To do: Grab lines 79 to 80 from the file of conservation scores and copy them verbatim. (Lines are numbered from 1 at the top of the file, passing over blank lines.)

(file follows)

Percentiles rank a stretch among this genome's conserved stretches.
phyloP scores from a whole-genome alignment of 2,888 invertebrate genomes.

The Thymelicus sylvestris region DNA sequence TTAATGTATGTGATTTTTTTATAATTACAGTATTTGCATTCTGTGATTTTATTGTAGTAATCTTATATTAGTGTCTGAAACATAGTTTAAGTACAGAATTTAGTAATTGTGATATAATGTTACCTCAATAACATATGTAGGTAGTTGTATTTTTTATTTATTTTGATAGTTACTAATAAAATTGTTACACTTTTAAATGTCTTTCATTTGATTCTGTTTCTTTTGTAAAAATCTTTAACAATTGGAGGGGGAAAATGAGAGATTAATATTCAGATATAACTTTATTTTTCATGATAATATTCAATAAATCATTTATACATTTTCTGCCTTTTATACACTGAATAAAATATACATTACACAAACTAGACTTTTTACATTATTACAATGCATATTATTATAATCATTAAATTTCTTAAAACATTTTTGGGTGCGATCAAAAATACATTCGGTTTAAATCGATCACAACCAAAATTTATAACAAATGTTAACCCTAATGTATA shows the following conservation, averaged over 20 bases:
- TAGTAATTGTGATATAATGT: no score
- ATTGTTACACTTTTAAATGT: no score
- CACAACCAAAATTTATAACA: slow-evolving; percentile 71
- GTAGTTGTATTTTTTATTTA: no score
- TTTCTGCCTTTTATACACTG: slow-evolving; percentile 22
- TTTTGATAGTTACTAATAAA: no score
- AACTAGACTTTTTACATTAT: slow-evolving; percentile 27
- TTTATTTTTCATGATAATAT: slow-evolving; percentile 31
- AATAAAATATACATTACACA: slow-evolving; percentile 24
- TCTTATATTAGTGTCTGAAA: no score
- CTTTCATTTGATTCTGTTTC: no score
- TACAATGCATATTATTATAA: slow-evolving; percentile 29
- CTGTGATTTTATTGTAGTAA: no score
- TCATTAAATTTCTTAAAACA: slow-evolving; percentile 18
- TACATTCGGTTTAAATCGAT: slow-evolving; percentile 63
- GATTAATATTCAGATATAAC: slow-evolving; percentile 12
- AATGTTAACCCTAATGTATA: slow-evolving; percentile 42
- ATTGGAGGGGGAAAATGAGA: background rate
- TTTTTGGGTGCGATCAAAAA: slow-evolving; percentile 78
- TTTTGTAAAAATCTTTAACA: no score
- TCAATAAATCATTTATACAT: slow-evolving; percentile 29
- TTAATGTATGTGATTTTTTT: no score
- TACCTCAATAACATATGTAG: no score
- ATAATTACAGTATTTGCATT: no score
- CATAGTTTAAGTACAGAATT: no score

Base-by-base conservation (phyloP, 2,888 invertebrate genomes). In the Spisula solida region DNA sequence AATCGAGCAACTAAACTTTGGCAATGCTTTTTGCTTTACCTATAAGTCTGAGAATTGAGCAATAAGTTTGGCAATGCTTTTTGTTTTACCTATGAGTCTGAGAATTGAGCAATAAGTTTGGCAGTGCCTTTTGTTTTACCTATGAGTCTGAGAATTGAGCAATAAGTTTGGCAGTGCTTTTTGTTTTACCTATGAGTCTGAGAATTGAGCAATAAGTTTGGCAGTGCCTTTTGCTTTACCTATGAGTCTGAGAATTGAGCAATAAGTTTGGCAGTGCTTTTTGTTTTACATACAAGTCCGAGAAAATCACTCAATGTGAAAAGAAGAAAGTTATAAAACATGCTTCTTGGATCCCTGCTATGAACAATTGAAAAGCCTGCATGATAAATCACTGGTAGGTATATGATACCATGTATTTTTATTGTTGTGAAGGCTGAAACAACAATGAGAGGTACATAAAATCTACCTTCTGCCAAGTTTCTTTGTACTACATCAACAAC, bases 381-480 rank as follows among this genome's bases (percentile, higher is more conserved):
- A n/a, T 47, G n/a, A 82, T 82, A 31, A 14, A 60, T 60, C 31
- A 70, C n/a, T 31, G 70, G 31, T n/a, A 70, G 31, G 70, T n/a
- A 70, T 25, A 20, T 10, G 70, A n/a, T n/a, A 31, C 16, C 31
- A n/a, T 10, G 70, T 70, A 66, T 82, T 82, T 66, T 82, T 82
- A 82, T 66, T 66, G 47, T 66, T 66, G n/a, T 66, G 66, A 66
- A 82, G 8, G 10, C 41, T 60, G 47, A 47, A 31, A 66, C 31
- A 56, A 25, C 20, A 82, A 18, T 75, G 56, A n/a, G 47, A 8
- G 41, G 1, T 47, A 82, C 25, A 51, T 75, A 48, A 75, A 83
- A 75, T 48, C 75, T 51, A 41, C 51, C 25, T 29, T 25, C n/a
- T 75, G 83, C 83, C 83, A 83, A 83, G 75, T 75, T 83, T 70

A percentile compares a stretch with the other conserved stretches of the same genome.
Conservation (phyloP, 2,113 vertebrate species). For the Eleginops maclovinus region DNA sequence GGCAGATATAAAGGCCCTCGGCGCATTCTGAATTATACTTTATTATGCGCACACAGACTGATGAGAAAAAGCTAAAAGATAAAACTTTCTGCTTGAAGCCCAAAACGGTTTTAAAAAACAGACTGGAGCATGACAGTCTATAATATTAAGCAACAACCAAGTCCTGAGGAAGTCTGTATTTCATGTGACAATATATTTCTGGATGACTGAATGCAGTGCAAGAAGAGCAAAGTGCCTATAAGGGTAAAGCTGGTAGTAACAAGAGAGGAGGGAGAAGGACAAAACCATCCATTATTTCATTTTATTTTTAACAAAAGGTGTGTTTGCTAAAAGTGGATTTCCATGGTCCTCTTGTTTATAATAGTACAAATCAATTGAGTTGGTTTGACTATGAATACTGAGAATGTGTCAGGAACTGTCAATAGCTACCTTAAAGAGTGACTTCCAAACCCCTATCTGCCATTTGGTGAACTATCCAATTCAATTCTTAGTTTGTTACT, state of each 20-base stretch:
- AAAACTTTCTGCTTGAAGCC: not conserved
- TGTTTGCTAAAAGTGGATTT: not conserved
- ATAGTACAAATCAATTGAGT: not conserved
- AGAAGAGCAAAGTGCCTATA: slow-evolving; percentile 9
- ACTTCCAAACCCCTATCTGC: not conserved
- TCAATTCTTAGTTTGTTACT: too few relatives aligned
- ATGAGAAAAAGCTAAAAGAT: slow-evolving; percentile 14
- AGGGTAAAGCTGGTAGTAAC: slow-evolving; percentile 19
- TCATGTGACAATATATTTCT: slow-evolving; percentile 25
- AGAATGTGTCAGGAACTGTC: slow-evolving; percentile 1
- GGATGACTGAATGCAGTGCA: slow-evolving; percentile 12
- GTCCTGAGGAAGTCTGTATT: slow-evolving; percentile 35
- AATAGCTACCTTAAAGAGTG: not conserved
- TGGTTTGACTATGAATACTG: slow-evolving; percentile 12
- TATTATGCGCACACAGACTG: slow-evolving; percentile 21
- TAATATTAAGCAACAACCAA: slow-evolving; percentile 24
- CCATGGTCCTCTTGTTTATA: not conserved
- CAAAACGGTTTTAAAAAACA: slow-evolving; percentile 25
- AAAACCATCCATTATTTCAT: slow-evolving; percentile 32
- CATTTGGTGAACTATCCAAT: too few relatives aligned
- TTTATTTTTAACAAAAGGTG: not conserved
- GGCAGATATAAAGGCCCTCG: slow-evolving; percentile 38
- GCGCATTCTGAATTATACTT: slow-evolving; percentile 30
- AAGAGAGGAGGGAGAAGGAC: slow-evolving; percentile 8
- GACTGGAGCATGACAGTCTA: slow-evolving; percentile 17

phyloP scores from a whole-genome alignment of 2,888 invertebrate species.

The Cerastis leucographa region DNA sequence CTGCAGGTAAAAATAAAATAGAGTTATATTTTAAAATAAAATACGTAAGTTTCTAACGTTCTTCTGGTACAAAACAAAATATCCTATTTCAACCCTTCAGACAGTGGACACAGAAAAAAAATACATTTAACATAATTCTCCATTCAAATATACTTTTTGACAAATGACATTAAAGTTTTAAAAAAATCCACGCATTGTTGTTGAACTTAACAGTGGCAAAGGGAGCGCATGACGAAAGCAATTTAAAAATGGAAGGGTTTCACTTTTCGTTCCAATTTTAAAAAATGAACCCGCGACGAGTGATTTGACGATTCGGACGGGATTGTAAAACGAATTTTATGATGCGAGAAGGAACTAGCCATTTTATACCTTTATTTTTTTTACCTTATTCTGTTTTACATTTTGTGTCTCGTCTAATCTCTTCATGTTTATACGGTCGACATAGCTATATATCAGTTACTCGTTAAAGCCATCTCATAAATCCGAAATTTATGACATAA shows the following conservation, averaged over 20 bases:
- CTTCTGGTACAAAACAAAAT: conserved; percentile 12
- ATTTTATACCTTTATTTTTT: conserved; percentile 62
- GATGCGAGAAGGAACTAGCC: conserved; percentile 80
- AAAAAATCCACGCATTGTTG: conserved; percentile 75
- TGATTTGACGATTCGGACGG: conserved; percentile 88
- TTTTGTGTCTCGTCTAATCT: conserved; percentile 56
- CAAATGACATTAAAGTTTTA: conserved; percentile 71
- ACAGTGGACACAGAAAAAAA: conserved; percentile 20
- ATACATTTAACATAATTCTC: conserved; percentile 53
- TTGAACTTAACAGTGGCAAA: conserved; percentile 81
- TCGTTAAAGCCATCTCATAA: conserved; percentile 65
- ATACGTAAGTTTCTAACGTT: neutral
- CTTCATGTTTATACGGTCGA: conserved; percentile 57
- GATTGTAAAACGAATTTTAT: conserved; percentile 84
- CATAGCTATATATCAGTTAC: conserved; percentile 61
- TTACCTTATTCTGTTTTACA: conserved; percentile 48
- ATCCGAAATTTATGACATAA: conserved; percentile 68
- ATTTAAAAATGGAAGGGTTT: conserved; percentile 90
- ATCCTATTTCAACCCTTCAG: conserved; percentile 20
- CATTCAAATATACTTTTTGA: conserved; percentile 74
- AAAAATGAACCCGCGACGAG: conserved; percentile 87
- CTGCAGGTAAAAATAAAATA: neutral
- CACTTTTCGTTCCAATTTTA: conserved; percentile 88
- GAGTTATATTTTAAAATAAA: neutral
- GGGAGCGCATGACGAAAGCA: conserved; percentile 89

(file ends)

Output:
- TCGTTAAAGCCATCTCATAA: conserved; percentile 65
- ATACGTAAGTTTCTAACGTT: neutral